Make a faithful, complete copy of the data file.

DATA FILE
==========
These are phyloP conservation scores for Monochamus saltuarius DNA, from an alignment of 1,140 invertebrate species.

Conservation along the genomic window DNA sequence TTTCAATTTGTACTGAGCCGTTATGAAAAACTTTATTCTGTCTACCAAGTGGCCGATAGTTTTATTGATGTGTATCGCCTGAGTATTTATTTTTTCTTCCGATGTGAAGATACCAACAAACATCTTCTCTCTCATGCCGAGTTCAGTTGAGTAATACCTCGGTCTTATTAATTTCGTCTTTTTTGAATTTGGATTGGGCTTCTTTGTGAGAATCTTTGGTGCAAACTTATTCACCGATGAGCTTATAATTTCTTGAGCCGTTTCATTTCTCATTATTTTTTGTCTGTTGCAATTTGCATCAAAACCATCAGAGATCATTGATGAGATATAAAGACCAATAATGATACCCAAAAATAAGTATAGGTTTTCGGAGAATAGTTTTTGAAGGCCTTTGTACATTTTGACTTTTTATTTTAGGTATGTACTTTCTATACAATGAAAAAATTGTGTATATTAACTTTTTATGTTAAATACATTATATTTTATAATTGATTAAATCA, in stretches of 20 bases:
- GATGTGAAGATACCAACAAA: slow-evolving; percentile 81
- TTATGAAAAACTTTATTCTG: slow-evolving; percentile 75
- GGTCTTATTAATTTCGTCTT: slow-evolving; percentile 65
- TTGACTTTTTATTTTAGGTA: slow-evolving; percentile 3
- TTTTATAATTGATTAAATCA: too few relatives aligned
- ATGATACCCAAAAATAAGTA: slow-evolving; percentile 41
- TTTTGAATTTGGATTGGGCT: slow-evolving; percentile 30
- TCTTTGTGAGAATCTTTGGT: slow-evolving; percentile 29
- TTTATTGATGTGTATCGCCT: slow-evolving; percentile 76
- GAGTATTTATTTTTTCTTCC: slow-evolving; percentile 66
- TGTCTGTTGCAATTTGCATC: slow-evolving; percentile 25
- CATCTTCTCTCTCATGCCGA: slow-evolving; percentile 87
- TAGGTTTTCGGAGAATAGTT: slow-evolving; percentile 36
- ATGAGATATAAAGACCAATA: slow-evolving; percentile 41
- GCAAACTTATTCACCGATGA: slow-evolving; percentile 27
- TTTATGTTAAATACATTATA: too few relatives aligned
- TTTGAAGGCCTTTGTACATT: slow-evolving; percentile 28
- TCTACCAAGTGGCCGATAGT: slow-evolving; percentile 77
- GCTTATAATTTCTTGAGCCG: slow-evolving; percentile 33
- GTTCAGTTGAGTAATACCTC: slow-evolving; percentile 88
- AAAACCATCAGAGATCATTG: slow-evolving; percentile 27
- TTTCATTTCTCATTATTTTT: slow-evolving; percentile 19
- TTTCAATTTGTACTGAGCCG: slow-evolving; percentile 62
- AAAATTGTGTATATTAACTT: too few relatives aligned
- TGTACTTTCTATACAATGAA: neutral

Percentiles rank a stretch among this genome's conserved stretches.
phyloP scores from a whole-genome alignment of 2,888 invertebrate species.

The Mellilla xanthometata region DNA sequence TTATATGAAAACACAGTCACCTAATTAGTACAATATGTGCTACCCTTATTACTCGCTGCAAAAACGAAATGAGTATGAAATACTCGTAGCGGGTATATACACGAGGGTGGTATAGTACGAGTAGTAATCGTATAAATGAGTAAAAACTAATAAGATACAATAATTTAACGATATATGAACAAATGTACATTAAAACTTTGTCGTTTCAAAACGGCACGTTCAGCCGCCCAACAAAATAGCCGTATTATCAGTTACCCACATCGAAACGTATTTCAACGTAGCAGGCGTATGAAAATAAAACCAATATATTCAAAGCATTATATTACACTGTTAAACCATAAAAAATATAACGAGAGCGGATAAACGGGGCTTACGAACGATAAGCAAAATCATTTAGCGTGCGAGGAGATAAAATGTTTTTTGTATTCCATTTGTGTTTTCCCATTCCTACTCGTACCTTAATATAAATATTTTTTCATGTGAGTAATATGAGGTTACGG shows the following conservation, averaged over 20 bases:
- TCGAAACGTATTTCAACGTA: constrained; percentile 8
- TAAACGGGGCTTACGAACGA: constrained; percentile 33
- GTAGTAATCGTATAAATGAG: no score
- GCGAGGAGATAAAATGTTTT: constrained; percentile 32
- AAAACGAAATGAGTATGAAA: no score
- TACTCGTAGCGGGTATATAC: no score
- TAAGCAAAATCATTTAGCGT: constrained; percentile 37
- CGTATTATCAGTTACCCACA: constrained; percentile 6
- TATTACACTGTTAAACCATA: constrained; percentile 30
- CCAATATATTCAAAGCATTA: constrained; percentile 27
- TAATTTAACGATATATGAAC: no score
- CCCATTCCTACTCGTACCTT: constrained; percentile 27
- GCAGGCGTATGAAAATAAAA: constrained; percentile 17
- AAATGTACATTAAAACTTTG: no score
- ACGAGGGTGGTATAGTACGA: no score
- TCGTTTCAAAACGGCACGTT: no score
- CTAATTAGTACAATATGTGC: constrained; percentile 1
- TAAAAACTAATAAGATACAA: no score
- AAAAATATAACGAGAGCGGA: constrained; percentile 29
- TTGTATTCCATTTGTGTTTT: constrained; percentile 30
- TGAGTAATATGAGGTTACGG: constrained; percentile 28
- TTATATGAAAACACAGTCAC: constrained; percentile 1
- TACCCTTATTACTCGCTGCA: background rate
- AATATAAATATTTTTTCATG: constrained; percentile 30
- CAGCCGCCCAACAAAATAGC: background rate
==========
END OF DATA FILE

These are phyloP conservation scores for Monochamus saltuarius DNA, from an alignment of 1,140 invertebrate species.

Conservation along the genomic window DNA sequence TTTCAATTTGTACTGAGCCGTTATGAAAAACTTTATTCTGTCTACCAAGTGGCCGATAGTTTTATTGATGTGTATCGCCTGAGTATTTATTTTTTCTTCCGATGTGAAGATACCAACAAACATCTTCTCTCTCATGCCGAGTTCAGTTGAGTAATACCTCGGTCTTATTAATTTCGTCTTTTTTGAATTTGGATTGGGCTTCTTTGTGAGAATCTTTGGTGCAAACTTATTCACCGATGAGCTTATAATTTCTTGAGCCGTTTCATTTCTCATTATTTTTTGTCTGTTGCAATTTGCATCAAAACCATCAGAGATCATTGATGAGATATAAAGACCAATAATGATACCCAAAAATAAGTATAGGTTTTCGGAGAATAGTTTTTGAAGGCCTTTGTACATTTTGACTTTTTATTTTAGGTATGTACTTTCTATACAATGAAAAAATTGTGTATATTAACTTTTTATGTTAAATACATTATATTTTATAATTGATTAAATCA, in stretches of 20 bases:
- GATGTGAAGATACCAACAAA: slow-evolving; percentile 81
- TTATGAAAAACTTTATTCTG: slow-evolving; percentile 75
- GGTCTTATTAATTTCGTCTT: slow-evolving; percentile 65
- TTGACTTTTTATTTTAGGTA: slow-evolving; percentile 3
- TTTTATAATTGATTAAATCA: too few relatives aligned
- ATGATACCCAAAAATAAGTA: slow-evolving; percentile 41
- TTTTGAATTTGGATTGGGCT: slow-evolving; percentile 30
- TCTTTGTGAGAATCTTTGGT: slow-evolving; percentile 29
- TTTATTGATGTGTATCGCCT: slow-evolving; percentile 76
- GAGTATTTATTTTTTCTTCC: slow-evolving; percentile 66
- TGTCTGTTGCAATTTGCATC: slow-evolving; percentile 25
- CATCTTCTCTCTCATGCCGA: slow-evolving; percentile 87
- TAGGTTTTCGGAGAATAGTT: slow-evolving; percentile 36
- ATGAGATATAAAGACCAATA: slow-evolving; percentile 41
- GCAAACTTATTCACCGATGA: slow-evolving; percentile 27
- TTTATGTTAAATACATTATA: too few relatives aligned
- TTTGAAGGCCTTTGTACATT: slow-evolving; percentile 28
- TCTACCAAGTGGCCGATAGT: slow-evolving; percentile 77
- GCTTATAATTTCTTGAGCCG: slow-evolving; percentile 33
- GTTCAGTTGAGTAATACCTC: slow-evolving; percentile 88
- AAAACCATCAGAGATCATTG: slow-evolving; percentile 27
- TTTCATTTCTCATTATTTTT: slow-evolving; percentile 19
- TTTCAATTTGTACTGAGCCG: slow-evolving; percentile 62
- AAAATTGTGTATATTAACTT: too few relatives aligned
- TGTACTTTCTATACAATGAA: neutral

Percentiles rank a stretch among this genome's conserved stretches.
phyloP scores from a whole-genome alignment of 2,888 invertebrate species.

The Mellilla xanthometata region DNA sequence TTATATGAAAACACAGTCACCTAATTAGTACAATATGTGCTACCCTTATTACTCGCTGCAAAAACGAAATGAGTATGAAATACTCGTAGCGGGTATATACACGAGGGTGGTATAGTACGAGTAGTAATCGTATAAATGAGTAAAAACTAATAAGATACAATAATTTAACGATATATGAACAAATGTACATTAAAACTTTGTCGTTTCAAAACGGCACGTTCAGCCGCCCAACAAAATAGCCGTATTATCAGTTACCCACATCGAAACGTATTTCAACGTAGCAGGCGTATGAAAATAAAACCAATATATTCAAAGCATTATATTACACTGTTAAACCATAAAAAATATAACGAGAGCGGATAAACGGGGCTTACGAACGATAAGCAAAATCATTTAGCGTGCGAGGAGATAAAATGTTTTTTGTATTCCATTTGTGTTTTCCCATTCCTACTCGTACCTTAATATAAATATTTTTTCATGTGAGTAATATGAGGTTACGG shows the following conservation, averaged over 20 bases:
- TCGAAACGTATTTCAACGTA: constrained; percentile 8
- TAAACGGGGCTTACGAACGA: constrained; percentile 33
- GTAGTAATCGTATAAATGAG: no score
- GCGAGGAGATAAAATGTTTT: constrained; percentile 32
- AAAACGAAATGAGTATGAAA: no score
- TACTCGTAGCGGGTATATAC: no score
- TAAGCAAAATCATTTAGCGT: constrained; percentile 37
- CGTATTATCAGTTACCCACA: constrained; percentile 6
- TATTACACTGTTAAACCATA: constrained; percentile 30
- CCAATATATTCAAAGCATTA: constrained; percentile 27
- TAATTTAACGATATATGAAC: no score
- CCCATTCCTACTCGTACCTT: constrained; percentile 27
- GCAGGCGTATGAAAATAAAA: constrained; percentile 17
- AAATGTACATTAAAACTTTG: no score
- ACGAGGGTGGTATAGTACGA: no score
- TCGTTTCAAAACGGCACGTT: no score
- CTAATTAGTACAATATGTGC: constrained; percentile 1
- TAAAAACTAATAAGATACAA: no score
- AAAAATATAACGAGAGCGGA: constrained; percentile 29
- TTGTATTCCATTTGTGTTTT: constrained; percentile 30
- TGAGTAATATGAGGTTACGG: constrained; percentile 28
- TTATATGAAAACACAGTCAC: constrained; percentile 1
- TACCCTTATTACTCGCTGCA: background rate
- AATATAAATATTTTTTCATG: constrained; percentile 30
- CAGCCGCCCAACAAAATAGC: background rate